How did you do with that independent task? Did you give it a good go? Let's go through question one then.

So the first one has got five square units.

That's the area.

The second one is 4 1/2 square units.

And the third one, let's just do that one together.

We've got one square unit here, a second square unit here, a third square unit here and a fourth square unit here.

And then we've got half a square unit here and half a square unit here so altogether we have five square units.

Draw a rectangle with the same area as this quadrilateral.

So first of all, we needed to work out the area of this quadrilateral.

So let's just do that together.

So we've got one square unit here, we've got half a square unit here and here so that's two so far.

And then we've got these parts units.

Hopefully you realised that this one here and this one here made up a square unit.

This one here, and this one here made up a square unit.

These two made up a square unit and these two made up a square unit.

So in total, you had six square units here.

So you had to draw a rectangle with the same area so you could have drawn this one, which is a 3 x 2 rectangle, which is a 3 x 2 rectangle, or you could have drawn this one, which is a 6 x 1 one rectangle.

They're the only two options there if you're using integer number of squares on the sides, but you could have, for example, done a 1 1/2 squares by what? Excellent four, so you could have done four across and then 1 1/2 down.

and then 1 1/2 down.

That would also be six square units, wouldn't it? Good work.

Find the area in small triangles of these two shapes and then which one is bigger.

So the blue shape, which is this one here on the left hand side, had an area of 22 triangle units.

And the green shape here had an area of 24 triangle units so that means that the green shape has the larger area.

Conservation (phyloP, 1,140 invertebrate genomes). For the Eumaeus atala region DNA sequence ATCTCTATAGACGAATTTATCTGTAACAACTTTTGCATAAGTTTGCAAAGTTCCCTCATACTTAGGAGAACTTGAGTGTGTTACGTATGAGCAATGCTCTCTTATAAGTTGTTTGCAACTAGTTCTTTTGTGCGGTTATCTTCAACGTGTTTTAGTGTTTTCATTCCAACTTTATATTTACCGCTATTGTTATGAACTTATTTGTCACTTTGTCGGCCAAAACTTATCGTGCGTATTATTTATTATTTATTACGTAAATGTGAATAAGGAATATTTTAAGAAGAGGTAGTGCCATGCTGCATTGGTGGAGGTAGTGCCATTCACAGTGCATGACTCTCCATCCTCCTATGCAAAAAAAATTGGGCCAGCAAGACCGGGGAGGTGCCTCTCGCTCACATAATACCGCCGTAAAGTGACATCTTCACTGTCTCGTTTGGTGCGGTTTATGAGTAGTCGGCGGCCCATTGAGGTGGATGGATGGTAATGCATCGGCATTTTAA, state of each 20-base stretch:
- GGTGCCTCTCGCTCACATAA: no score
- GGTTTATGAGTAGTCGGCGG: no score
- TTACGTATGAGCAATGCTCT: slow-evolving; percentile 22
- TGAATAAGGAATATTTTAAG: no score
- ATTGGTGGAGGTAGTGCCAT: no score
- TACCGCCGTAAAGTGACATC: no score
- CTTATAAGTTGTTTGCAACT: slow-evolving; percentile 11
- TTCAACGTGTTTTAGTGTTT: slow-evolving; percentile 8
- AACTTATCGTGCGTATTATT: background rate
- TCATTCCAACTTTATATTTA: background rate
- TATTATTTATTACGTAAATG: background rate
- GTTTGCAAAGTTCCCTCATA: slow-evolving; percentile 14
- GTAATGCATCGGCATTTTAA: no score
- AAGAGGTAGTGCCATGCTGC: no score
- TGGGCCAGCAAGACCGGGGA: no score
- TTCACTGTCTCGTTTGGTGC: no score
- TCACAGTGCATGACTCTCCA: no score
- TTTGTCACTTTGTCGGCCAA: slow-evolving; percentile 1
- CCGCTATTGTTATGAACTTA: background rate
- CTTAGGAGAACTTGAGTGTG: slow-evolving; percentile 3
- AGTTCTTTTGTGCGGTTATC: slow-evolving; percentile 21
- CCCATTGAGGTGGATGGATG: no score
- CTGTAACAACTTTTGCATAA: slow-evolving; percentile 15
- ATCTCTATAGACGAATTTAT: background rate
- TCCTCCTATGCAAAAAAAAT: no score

Excellent work, so moving on to the Explore task now then.

For each one of these diagrams, you need to decide whether the purple or the pink shaded area is greater? And then can you explain to me how you know? If you feel confident with this activity, pause the video now and get on with it.

If not, just stay tuned and I'll give you a little bit of support on the next slide.

If you need a little bit of support, that's absolutely fine.

That's what I'm here for.

So we're looking for units that are the same within both shapes.

So on this paper that I've got here, I've got these triangular units where if I join from dot to dot, you can see that they create these triangular units.

you can see that they create these triangular units.

So can you count how many triangular units I've got inside this purple shape? And then once you've done that, can you do the same for the pink shape? Then for the other two diagrams, what shape units could you use to compare them this time? So pause the video here and have a go at this task.

Excellent work everyone, let's go through it together then.

So you should have for the first one realised that the area of the purple triangle there is 16 small triangles where our small triangles are this shape here, are this shape here, and we've got 16 of those inside.

And then for the pink shape, we've also got 16 small triangles so for these ones, they are the same.

They have the same area.

This one here then, we've got our square units this time.

This one here then, we've got our square units this time.

So our purple shape has an area of eight small squares and our pink shape has an area of nine small squares, and our pink shape has an area of nine small squares, so the pink shape has the greater area here.

And then finally this time we're looking at hexagonal units.

So the purple shape, which is this one here has an area of 2 1/2 small hexagons and the pink shape, which is this one here, has an area of two small hexagons, so that means that the purple shape has a greater area.

That's the end of today's lesson.

So thank you very much for all your hard work.

I hope you've enjoyed it as much as I've enjoyed teaching it to you.

Please don't forget to go and take the end of lesson quiz so that I can see what you've learned and hopefully I'll see you again soon.

Bye.